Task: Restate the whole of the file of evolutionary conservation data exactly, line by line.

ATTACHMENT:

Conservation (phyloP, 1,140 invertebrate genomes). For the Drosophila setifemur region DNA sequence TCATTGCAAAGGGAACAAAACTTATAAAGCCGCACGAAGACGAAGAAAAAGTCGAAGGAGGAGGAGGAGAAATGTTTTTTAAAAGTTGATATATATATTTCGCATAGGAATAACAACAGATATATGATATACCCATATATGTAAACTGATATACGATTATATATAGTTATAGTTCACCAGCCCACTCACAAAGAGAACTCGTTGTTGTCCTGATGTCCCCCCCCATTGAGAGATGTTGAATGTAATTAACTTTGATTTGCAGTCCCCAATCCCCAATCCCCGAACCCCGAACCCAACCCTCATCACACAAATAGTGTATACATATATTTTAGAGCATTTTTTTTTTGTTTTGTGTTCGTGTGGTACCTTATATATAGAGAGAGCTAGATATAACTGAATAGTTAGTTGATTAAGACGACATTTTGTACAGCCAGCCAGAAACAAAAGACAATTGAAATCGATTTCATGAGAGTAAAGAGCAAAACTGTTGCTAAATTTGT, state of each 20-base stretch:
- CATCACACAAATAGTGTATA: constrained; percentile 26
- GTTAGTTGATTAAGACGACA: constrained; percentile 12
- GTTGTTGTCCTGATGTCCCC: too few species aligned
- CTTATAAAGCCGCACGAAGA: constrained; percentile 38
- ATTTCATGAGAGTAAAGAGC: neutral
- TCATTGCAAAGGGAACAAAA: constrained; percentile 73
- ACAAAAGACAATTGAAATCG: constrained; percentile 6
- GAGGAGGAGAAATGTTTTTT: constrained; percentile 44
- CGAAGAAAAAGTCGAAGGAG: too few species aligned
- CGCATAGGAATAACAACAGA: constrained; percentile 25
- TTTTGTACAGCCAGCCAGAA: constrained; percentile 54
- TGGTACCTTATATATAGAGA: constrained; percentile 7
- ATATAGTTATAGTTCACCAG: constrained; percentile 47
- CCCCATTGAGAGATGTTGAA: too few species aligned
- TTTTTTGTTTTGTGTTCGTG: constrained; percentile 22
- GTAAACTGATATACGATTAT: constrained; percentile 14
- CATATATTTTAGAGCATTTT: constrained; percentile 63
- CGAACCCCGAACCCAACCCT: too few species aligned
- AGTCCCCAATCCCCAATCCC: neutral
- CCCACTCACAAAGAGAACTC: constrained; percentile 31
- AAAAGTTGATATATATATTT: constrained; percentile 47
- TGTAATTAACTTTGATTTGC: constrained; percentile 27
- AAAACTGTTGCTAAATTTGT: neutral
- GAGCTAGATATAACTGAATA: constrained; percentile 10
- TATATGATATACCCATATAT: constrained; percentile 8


Conservation (phyloP, 1,140 invertebrate genomes). For the Drosophila setifemur region DNA sequence TCATTGCAAAGGGAACAAAACTTATAAAGCCGCACGAAGACGAAGAAAAAGTCGAAGGAGGAGGAGGAGAAATGTTTTTTAAAAGTTGATATATATATTTCGCATAGGAATAACAACAGATATATGATATACCCATATATGTAAACTGATATACGATTATATATAGTTATAGTTCACCAGCCCACTCACAAAGAGAACTCGTTGTTGTCCTGATGTCCCCCCCCATTGAGAGATGTTGAATGTAATTAACTTTGATTTGCAGTCCCCAATCCCCAATCCCCGAACCCCGAACCCAACCCTCATCACACAAATAGTGTATACATATATTTTAGAGCATTTTTTTTTTGTTTTGTGTTCGTGTGGTACCTTATATATAGAGAGAGCTAGATATAACTGAATAGTTAGTTGATTAAGACGACATTTTGTACAGCCAGCCAGAAACAAAAGACAATTGAAATCGATTTCATGAGAGTAAAGAGCAAAACTGTTGCTAAATTTGT, state of each 20-base stretch:
- CATCACACAAATAGTGTATA: constrained; percentile 26
- GTTAGTTGATTAAGACGACA: constrained; percentile 12
- GTTGTTGTCCTGATGTCCCC: too few species aligned
- CTTATAAAGCCGCACGAAGA: constrained; percentile 38
- ATTTCATGAGAGTAAAGAGC: neutral
- TCATTGCAAAGGGAACAAAA: constrained; percentile 73
- ACAAAAGACAATTGAAATCG: constrained; percentile 6
- GAGGAGGAGAAATGTTTTTT: constrained; percentile 44
- CGAAGAAAAAGTCGAAGGAG: too few species aligned
- CGCATAGGAATAACAACAGA: constrained; percentile 25
- TTTTGTACAGCCAGCCAGAA: constrained; percentile 54
- TGGTACCTTATATATAGAGA: constrained; percentile 7
- ATATAGTTATAGTTCACCAG: constrained; percentile 47
- CCCCATTGAGAGATGTTGAA: too few species aligned
- TTTTTTGTTTTGTGTTCGTG: constrained; percentile 22
- GTAAACTGATATACGATTAT: constrained; percentile 14
- CATATATTTTAGAGCATTTT: constrained; percentile 63
- CGAACCCCGAACCCAACCCT: too few species aligned
- AGTCCCCAATCCCCAATCCC: neutral
- CCCACTCACAAAGAGAACTC: constrained; percentile 31
- AAAAGTTGATATATATATTT: constrained; percentile 47
- TGTAATTAACTTTGATTTGC: constrained; percentile 27
- AAAACTGTTGCTAAATTTGT: neutral
- GAGCTAGATATAACTGAATA: constrained; percentile 10
- TATATGATATACCCATATAT: constrained; percentile 8